Slate roofs are an attractive feature of many older British buildings but their dark colour means that bird droppings can be very obvious, even from a distance. Although bird droppings on external surfaces such as a slate roof are unlikely to cause a health hazard, removing them is an important part of general roof maintenance. Droppings provide the nutrients that encourage the growth of moss and lichen which can block gutters and make your roof look unsightly.
Ensure you can access the roof area safely. If the roof is low, for example on a porch or single-storey extension, an ordinary ladder may be sufficient, but if it’s higher you may need to consider using scaffolding and a specialised roof ladder. Do not add extra risk to the job by attempting to clean your roof in windy weather.
Fill a bucket with warm water and a squirt of washing-up liquid. Carry it up to the roof and prop it in a stable place where it cannot slip or fall.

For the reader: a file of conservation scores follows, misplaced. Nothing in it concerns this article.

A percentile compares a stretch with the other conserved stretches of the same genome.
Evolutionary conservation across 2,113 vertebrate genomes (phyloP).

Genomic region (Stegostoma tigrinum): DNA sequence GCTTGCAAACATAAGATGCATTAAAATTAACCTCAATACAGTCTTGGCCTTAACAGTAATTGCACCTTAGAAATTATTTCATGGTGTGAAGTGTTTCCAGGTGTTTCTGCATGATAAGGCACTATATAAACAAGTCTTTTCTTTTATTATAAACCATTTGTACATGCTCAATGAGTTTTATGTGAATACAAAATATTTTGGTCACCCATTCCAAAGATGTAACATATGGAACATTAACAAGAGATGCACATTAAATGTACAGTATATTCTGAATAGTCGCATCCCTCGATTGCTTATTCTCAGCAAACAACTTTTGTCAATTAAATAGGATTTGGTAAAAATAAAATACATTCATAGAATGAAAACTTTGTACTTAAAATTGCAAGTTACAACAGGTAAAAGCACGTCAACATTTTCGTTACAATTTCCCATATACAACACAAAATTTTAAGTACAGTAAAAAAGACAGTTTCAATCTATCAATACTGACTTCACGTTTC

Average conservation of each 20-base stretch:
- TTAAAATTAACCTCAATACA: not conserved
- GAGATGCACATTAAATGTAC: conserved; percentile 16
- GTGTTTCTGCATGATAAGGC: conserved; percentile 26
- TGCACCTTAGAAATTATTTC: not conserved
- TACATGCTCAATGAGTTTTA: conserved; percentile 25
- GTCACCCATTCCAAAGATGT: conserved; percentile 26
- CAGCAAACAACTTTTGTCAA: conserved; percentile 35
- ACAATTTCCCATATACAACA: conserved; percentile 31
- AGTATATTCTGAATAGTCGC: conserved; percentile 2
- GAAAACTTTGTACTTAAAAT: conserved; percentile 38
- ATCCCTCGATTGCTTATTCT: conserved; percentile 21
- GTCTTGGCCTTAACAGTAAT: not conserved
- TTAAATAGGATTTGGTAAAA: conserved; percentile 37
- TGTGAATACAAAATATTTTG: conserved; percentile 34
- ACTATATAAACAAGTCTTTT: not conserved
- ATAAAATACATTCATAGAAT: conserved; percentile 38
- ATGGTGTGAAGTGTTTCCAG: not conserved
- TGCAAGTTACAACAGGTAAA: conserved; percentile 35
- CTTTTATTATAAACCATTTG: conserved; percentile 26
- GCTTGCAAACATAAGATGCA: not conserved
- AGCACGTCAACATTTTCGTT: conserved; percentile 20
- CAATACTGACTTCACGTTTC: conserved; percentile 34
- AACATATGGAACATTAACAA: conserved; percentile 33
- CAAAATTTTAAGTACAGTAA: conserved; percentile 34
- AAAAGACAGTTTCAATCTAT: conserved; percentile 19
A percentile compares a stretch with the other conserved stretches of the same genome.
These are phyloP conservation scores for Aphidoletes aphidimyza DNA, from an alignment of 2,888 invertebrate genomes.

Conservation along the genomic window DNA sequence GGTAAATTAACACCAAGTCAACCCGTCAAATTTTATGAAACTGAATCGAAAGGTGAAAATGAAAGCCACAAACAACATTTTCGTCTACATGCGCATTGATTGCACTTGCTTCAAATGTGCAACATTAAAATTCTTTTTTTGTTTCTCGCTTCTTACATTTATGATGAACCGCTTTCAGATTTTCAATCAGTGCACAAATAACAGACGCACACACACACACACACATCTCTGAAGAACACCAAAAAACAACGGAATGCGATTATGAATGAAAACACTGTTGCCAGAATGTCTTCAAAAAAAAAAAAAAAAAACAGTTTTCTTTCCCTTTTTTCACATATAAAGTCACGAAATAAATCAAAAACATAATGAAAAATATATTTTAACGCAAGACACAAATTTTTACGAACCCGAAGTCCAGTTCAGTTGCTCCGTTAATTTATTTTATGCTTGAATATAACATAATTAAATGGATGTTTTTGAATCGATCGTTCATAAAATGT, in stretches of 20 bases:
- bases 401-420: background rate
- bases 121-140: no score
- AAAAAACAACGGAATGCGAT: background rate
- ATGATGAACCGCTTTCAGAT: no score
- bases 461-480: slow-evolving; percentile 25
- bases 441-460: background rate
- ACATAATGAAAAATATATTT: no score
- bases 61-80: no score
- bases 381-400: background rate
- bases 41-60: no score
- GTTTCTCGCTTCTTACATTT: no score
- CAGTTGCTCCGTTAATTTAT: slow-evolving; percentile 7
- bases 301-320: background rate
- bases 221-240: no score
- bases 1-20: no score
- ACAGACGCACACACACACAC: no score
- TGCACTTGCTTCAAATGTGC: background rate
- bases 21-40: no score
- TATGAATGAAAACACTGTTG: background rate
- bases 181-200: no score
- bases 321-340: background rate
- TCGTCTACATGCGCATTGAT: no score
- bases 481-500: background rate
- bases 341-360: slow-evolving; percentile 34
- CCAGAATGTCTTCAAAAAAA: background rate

Begin cleaning the slates with the sponge,wearing the gloves. Start from the roof line and work downwards. You should be able to remove most bird droppings using this method, although more stubborn marks may require a weak bleach solution. Exchange the dirty water in your bucket for fresh water every so often.
Rinse off the roof using a hose or clean water from a bucket. Chris Thomas from the Tiled Roof Consultancy in Surrey, recommends directing the water from above rather than below if you’re using a pressure hose. This will avoid blasting dirt and debris under tiles and into the underfelt beneath.
If droppings are a problem because birds are sleeping or frequently perching in a particular place, such as your chimney, consider installing a deterrent such as bird wire, bird spikes or netting to prevent them gaining access to the area. The RSPB warn that deterrents must not kill, trap or injure birds.